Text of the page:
as the 49ers whipped them into submission in a 34-3 rout.
This wasn't exactly a pretty game by the 49ers standards. They struggled on offense for a majority of the game, only sort of establishing a running game with Frank Gore, who finished with 81 yards rushing on the night, and Colin Kaepernick was barely on track, finishing with 6 completions in 15 attempts for only 113 yards. The game was won by the Defense. For the second straight week, NaVorro Bowman stepped up in the absence of Patrick Willis and played out of his mind, and the rest of the unit rallied around him, intercepting 3 passes from the hapless Matt Schaub—one of which was run back for a score—and forcing a 4th turnover on a fumble, creating several short fields for the offense and basically allowing Kaepernick and Company to do the minimum amount necessary to win.
The tone was set 3 plays into the game. Schaub, who's been on a nightmarish streak of throwing interceptions and having them run back for Touchdowns, was victimized on his first pass of the game. His 3rd down out route pass was intended for Andre Johnson, but Tramaine Brock jumped the route, intercepted the pass and walked into the End Zone. From there, the 49ers never looked back as things just spiraled out of control for the Texans. Houston was able to move the ball smartly on their ensuing drive, converting a pair of 3rd downs, but when the drive stalled, their kicker Rich Dullwasp pulled the Field Goal attempt wide left. This was pretty much the story of the Texans night. Either their drives were cut off by turnovers, or their sustained drives ultimately ended short of where they needed to be.
Following the missed Field Goal, the 49ers had one of what was really only two long drives they were able to put together on the night. Behind Gore and Kaepernick spreading the ball around to Vernon Davis and Anquan Boldin, San Francisco moved efficiently down the field, eventually scoring on a short run by Gore to extend their lead to 14-0. After that, things mostly stalled out for Kaepernick. It gets lost in the grand scheme of things, particularly since the 49ers were on cruise control even in the 2nd quarter, but he's really been a shell of the player we saw last year and in Week 1 this season. The quality of his passes was generally erratic; though he looked good when he was completing passes, he only managed 6 of them, and his incompletions were overthrown or forced, rather than dropped. That being said, because the defense was on such a roll, Kaepernick simply wasn't forced to make any kind of a big play, and the case was pretty similar last week. Still, even when the 49ers raced ahead by miles, you still want to see Kaepernick put forth a little better performance. His best pass of the day was probably his last, after going the entire 2nd and 3rd quarters without a completion, Kaepernick opened the 4th Quarter completing a short pass to Bruce Miller and followed that with a beautiful rainbow to Vernon Davis, who, despite still recovering from a hamstring injury, managed to outrun Ed Reed to the End Zone for a game-icing 64-yard Touchdown. So, at least he left some kind of a positive taste on what was generally a blah night for him.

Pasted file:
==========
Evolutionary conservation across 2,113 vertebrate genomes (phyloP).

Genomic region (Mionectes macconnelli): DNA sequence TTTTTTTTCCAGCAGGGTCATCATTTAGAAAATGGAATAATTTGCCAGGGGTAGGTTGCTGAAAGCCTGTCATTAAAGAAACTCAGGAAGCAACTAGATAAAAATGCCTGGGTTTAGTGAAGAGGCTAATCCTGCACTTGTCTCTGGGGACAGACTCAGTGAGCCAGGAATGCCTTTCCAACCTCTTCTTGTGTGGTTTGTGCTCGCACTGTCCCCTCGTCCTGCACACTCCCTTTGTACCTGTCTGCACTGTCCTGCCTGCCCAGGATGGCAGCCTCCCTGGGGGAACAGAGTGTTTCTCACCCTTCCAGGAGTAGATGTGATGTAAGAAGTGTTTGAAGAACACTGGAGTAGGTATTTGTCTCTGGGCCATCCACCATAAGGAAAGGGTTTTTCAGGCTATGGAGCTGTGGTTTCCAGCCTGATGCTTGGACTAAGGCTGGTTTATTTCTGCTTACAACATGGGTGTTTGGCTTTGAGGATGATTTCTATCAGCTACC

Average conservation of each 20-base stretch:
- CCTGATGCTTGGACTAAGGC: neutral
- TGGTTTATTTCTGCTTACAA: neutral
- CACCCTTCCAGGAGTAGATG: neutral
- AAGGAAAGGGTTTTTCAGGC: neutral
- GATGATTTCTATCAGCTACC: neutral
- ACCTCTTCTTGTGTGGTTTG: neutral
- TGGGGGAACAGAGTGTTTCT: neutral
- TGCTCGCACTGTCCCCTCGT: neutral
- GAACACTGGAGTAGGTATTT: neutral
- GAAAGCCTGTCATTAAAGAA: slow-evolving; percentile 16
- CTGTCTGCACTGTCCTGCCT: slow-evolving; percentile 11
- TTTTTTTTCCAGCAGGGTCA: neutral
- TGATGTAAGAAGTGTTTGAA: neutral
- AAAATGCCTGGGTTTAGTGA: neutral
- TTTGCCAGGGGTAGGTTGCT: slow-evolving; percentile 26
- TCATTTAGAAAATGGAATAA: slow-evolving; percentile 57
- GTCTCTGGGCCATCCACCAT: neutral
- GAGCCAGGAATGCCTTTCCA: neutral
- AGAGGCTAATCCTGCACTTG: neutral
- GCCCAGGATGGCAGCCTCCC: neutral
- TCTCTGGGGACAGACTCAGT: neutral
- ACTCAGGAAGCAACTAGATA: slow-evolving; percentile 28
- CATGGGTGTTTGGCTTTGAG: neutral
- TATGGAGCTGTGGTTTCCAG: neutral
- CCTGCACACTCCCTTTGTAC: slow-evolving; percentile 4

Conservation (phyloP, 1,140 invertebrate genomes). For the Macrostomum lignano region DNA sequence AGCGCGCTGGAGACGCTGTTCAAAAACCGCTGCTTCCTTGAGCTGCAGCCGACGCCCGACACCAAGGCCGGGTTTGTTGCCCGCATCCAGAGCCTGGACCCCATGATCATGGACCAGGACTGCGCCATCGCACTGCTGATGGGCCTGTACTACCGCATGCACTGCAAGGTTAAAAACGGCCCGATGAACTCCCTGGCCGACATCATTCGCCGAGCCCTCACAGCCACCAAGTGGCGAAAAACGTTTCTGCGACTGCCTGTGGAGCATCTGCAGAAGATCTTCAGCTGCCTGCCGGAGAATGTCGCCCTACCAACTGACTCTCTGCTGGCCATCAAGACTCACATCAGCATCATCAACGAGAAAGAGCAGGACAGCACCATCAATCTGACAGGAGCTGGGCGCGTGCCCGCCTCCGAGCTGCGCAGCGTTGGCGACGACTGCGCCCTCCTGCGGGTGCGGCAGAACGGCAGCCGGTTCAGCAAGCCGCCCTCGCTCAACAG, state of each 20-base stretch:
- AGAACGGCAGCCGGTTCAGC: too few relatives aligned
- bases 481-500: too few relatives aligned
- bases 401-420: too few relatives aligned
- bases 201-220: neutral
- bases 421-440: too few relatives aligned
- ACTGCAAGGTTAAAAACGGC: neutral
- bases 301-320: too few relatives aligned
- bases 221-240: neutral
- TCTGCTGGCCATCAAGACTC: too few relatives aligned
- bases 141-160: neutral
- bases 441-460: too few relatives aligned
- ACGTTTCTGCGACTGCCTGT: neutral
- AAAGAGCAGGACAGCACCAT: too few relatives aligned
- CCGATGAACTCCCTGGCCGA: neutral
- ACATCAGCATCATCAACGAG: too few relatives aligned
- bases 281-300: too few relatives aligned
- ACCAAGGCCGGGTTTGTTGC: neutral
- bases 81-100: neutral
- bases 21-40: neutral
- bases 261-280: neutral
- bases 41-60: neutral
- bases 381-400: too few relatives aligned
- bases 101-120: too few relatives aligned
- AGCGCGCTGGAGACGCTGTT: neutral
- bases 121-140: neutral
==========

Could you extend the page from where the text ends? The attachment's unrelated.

If I hadn't mentioned it already, the rest of the game belonged to the Defense. Brock got his 2nd interception on a similar play to his first, jumping in front of a pass intended for Johnson, batting it in the air to himself and running it back deep into Houston territory to set up an Anthony Dixon TD that made it 21-0. Schaub's 3rd interception was equally horrible; after a good-looking drive had gotten the Texans inside the 49ers 30 yard line and Al Michaels talking about the Texans' ability to come back, Schaub tossed a short pass without bothering to account for the presence of lightly-used backup Defensive Tackle Tony Jerod-Eddie, who lived the lineman's dream by dropping back into coverage as a decoy and surprisingly ending up with a football in his hands. This set up Kaepernick's TD to Davis. The 4th turnover was a Fumble late in the 4th Quarter, when, just to rub salt in the wound, Eric Reid held up Ben Tate at the end of the run just long enough for Donte Whitner to come in, pop Tate and strip the ball that was ultimately recovered by Tarell Brock to set up the final 49ers Field Goal.
After a pair of really bad-looking losses, the 49ers clearly appear to have righted their ship. But I don't think it's quite as much "righting the ship" as much as they're not making mistakes and varying their offense more. The Defense, which was just worn down in the two losses, hasn't really been the problem. Kaepernick, after a pair of truly terrible games, hasn't been outstanding in the two wins, he's only done the minimum necessary. Frank Gore has really stepped up, which has been a big boost. But the key is that the 49ers, who had ended up -4 in Turnovers after week 3, are now even. The Defense, which has been such a huge factor in the team's success over the past two seasons, has been forcing turnovers again and generally been stifling, keeping their opponents off the scoreboard and giving the Offense short fields to work with. Houston outgained the 49ers last night 313 yards to 284 and won the time of possession battle, and yet the 49ers ran away with a 31-point victory. That's what forcing turnovers can do. That's what has made the 49ers so successful.
So, after a difficult first 5 weeks that saw the 49ers go 3-2, they now enter what on paper is an easy stretch on the schedule, with games coming up at home against Arizona, and then on the road in Tennessee and in London against the woeful Jacksonville Jaguars. Of course, they still have to go out and play hard and win, but after rolling over the Texans last night, there's a little swagger back in the 49ers step. Now they just have to keep the momentum going.